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How narrow is too narrow?

February 19th, 2006

How narrowly focused can the subject of an Internet video be?

To answer this question, we need to go back about one hundred years.

One of the biggest challenges when it comes to taking advantage of a new medium is to shake off the dust from the old one…

For example, when the first movies were made, directors simply set up
their camera and filmed theater performances
with a single, unchanging wide-angle shot.

It took a while for film makers to discover that cameras could move,
that close-ups created emotional intensity, and that frequent changes
of perspective (editing) made movies a lot more interesting to look at.

I think one of the biggest challenges facing folks who have an inclination to work with Internet video is the legacy of television broadcasting…

In the Beginning, there were Three Networks… ABC, CBS, and NBC.

There were no cable channels, no VHS tapes, no DVDs, and certainly no Internet video.

The old days were all about broadcasting, the only game in town.

Every program had to have the potential to appeal to millions so we had
soap operas, news, sporting events, children’s shows, and weekly
serials (often featuring cops and cowboys) – and not much else.

Often marketers ask me: "What on earth would I put on an Internet video?"

My answer is that today with Internet video, if the subject merits
writing an article about it, then it may well merit its own video – or
even its own Internet TV channel.

I’m not saying that everyone needs to drop whatever they’re doing and
start developing video content to complement their text publishing, but
if you have the time, the budget, and the inclination, it’s practically
impossible to go "too narrow."

In fact, the mistake many people are making with Internet video is trying to go too wide.

Your audience doesn’t need an Internet version of what they can already see on their television sets.

They want to see the things they can’t see on TV and that means highly
specialized, niche content that addresses topics too specialized to get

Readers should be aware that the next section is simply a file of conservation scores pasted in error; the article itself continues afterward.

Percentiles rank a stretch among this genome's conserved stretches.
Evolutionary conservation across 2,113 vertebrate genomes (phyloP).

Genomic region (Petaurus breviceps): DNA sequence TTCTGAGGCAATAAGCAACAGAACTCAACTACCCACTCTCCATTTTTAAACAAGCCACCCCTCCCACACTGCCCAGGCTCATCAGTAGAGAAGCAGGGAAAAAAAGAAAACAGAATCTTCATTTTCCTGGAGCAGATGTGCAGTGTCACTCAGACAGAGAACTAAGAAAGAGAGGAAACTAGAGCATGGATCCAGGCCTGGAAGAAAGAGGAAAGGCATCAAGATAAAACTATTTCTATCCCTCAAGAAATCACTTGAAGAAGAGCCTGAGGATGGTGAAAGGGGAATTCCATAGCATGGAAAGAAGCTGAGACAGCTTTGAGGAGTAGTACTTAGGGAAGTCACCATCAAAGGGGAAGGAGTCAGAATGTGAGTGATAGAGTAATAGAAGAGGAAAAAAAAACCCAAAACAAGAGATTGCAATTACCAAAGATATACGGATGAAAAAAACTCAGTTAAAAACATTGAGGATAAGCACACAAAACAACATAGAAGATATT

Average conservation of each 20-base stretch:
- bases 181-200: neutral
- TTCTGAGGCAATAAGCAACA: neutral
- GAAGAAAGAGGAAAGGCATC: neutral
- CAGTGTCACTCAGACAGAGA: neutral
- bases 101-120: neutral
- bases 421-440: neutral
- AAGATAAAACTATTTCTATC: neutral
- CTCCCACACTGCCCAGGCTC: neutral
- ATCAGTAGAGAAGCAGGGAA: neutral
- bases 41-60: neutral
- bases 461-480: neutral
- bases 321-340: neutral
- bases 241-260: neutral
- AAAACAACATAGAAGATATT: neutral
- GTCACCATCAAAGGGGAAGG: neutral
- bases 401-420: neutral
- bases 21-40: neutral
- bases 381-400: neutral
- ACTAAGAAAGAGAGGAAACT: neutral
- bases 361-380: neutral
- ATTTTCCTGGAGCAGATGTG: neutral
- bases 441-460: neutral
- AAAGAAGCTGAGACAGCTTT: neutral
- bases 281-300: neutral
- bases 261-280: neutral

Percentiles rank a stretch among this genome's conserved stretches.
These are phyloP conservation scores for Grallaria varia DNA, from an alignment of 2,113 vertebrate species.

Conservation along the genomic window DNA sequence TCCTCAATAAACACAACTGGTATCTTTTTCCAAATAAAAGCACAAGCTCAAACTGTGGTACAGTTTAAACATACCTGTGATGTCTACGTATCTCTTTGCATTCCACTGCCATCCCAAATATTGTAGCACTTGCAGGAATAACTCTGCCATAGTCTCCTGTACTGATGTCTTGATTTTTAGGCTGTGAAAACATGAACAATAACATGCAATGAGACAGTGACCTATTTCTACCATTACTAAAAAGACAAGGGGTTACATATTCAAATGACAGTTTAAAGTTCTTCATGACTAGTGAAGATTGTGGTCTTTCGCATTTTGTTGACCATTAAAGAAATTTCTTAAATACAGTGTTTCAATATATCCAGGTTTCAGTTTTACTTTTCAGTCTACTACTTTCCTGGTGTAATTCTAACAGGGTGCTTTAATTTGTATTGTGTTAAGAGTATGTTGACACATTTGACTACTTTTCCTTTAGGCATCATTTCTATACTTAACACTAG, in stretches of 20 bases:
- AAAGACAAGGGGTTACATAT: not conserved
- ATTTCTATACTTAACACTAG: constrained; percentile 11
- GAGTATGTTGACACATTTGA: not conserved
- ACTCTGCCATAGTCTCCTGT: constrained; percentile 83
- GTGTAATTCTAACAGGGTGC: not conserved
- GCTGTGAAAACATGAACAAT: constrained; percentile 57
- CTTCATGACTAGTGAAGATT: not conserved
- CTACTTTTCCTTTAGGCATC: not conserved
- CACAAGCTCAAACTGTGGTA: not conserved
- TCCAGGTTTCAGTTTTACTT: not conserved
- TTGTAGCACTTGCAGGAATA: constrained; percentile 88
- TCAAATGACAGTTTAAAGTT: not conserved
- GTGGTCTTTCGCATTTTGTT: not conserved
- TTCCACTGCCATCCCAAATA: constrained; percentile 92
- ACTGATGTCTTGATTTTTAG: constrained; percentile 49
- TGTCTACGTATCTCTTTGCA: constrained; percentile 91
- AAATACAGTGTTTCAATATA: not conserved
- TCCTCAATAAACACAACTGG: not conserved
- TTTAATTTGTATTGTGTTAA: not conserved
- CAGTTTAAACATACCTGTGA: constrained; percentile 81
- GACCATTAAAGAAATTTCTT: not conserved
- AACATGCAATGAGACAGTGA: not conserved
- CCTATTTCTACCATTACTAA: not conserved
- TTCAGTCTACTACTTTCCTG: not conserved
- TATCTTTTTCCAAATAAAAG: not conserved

mass market air time.

Here’s an example of what I’m talking about. In fact, it inspired me to write this post.

Imagine an entire Internet television ‘channel’ for people who roll their own
cigarettes (and I’m talking about tobacco, by the way, not the funny
green stuff.) It exists.

When I first stumbled across it, my reaction was: "Whoa! Way too specialized."  Then I thought a minute and realized I was wrong. Not too specialized at all – for the audience who cares about the subject.

These programs would bore the average person to tears, but if you
happen to roll your own, this program that analyzes the pros and cons of
various brands of filtered cigarette tubes will keep you mesmerized for
its duration.

Check out this clip from Roll Your Own Magazine

Click on the white box on the upper right side of the page called "Tube Analysis."

Unfortunately it can only be played on a Microsoft Media Player. If you can’t view it, you should know it’s very simply and very well produced piece and I’m sure it’s a "hit" for its intended audience. 

How narrow is too narrow?

When it comes to Internet video, you can hardly push the envelope too far.

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  1. February 19th, 2006 at 21:53 | #1

    Hi Ken, how are you doing, thanks for your valuable time and support, I appreciate you.
    Utterly fascinating article you’ve put together, and on a personal note just wanted to say I trust your sage business advice, savvy tatics and straight shooter recommendations…
    Thanks a million, Ken!

  2. February 19th, 2006 at 23:57 | #2

    Hi Ken,
    Good topic.
    One thing for everyone to keep in mind is that all of the major SE’s will soon start serving up video results along side the other results. Plus people can search specifically for video results.
    This means there is opportunity to have your material (site and or media) show up very high in the results because by working properly with video NOW you are ahead of the curve.
    This is a perfect time to take advantage of the rush by many people to look for content in video form and supply it to your niche.
    Thanks again Ken,

  3. November 15th, 2006 at 03:11 | #3

    Great article! I recently posted several niche videos on Google video and Youtube to bring in traffic to my personal website and to bring in traffic for some eBay auctions.

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